May 2, 2017
Fraud Speak: Learn the Lingo to Beat Scammers
As you are well aware, hackers and scammers pose an ongoing threat to your payment data. A single data breach can do enough damage to your company’s brand and finances to last years – if not bring an end to, or at least greatly hamper, your business operations. This is one of the reasons why we suggest layering the strongest payment security tools available. But, it also doesn’t hurt to stay up to date on the methods that are being used to steal payment data. AARP recently put out an informative article detailing some common scamming terms that you should be aware of. Knowing what types of attacks to look for can make all the difference between staying protected and letting the bad guys right in the front door.
Brute-force attack: A hacking method to find passwords or encryption keys by trying every possible combination of characters until the correct one is found.
Catfish: Someone who creates a fake online profile to intentionally deceive you.
Drive-by download: The downloading of a virus or malware onto your computer or mobile device when you visit a compromised website — it happens without your clicking on anything at the site.
Ghosting: Theft of the identity of a deceased person to fraudulently open credit accounts, obtain loans or get utility or medical services in the person’s name.
Hash busters: The random words or sentences contained in spam emails that allow these emails to bypass your spam filters.
Keylogger: A clandestine program that logs sequential strokes on your keyboard and sends them to hackers so they can figure out your log-in credentials.
Malvertising: Malicious online advertising that contains malware — software intended to damage or disable computers.
Man-in-the-middle attack: When a fraudster secretly intercepts and possibly alters messages between two parties who believe they are securely communicating with each other.
Pharming: When hackers use malicious programs to route you to their own websites (often convincing look-alikes of well-known sites), even if you’ve correctly typed in the address of the site you want to visit.
Phishing: The act of trying to trick you, often by email, into providing sensitive personal data or credit card accounts, by a scammer posing as a trusted business or other entity.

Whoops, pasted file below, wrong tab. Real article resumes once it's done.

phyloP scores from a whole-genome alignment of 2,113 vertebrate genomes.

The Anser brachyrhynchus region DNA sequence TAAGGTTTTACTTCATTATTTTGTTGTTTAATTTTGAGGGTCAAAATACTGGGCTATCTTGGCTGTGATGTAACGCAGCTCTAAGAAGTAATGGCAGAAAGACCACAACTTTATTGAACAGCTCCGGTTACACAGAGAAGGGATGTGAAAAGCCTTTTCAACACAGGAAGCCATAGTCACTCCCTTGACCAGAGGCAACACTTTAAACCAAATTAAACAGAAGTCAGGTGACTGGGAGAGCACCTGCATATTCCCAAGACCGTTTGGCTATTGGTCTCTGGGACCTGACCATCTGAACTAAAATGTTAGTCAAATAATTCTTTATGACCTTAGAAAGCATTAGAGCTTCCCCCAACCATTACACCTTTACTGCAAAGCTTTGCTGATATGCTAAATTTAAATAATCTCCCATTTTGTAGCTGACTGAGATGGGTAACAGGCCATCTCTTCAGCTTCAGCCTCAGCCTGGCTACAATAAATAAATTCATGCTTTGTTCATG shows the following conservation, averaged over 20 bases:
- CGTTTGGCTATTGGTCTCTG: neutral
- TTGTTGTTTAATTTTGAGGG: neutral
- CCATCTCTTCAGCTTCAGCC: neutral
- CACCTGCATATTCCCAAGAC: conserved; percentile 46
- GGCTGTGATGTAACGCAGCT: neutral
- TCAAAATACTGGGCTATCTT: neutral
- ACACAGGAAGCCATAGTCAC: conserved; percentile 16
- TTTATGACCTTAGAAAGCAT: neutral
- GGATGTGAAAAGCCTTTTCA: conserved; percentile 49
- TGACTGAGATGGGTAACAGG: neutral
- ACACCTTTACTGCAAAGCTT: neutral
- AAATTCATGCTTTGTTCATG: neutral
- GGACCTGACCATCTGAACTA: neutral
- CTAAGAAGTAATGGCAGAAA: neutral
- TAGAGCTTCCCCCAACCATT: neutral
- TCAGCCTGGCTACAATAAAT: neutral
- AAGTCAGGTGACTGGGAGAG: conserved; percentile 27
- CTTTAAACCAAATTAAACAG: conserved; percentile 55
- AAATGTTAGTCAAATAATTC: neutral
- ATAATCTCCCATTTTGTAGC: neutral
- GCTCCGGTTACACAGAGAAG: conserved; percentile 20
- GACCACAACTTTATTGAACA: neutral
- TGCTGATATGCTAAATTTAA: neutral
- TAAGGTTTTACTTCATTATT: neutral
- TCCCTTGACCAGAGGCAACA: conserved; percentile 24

Scareware: A program that displays on-screen warnings of nonexistent infections on your computer to trick you into installing malware or buying fake antivirus protection.
Skimming: The capture of information from the magnetic stripe on credit and debit cards by “skimmer” devices that are secretly installed on card-reading systems at gas pumps, ATMs and store checkout counters.
Smishing: Phishing attempts that go to your mobile devices via text message, telling you to call a toll-free number. Named for SMS (short message service) technology.
Spear-phishing: Phishing with personalized email, often appearing to be from someone you know.
Spoofing: Any situation in which a scammer masquerades as a specific person, business or agency, but typically meaning the manipulation of your telephone’s caller ID to display a false name or number.
Spyware: A type of malware installed on your computer or cellphone to track your actions and collect information without your knowledge.
Vishing: Short for “voice phishing,” the use of recorded phone messages intended to trick you into revealing sensitive information for identity theft.
Whaling: Phishing attempt on a “big fish” target (typically corporate executives or payroll departments) by a scammer who poses as its CEO, a company attorney or a vendor to get payments or sensitive information.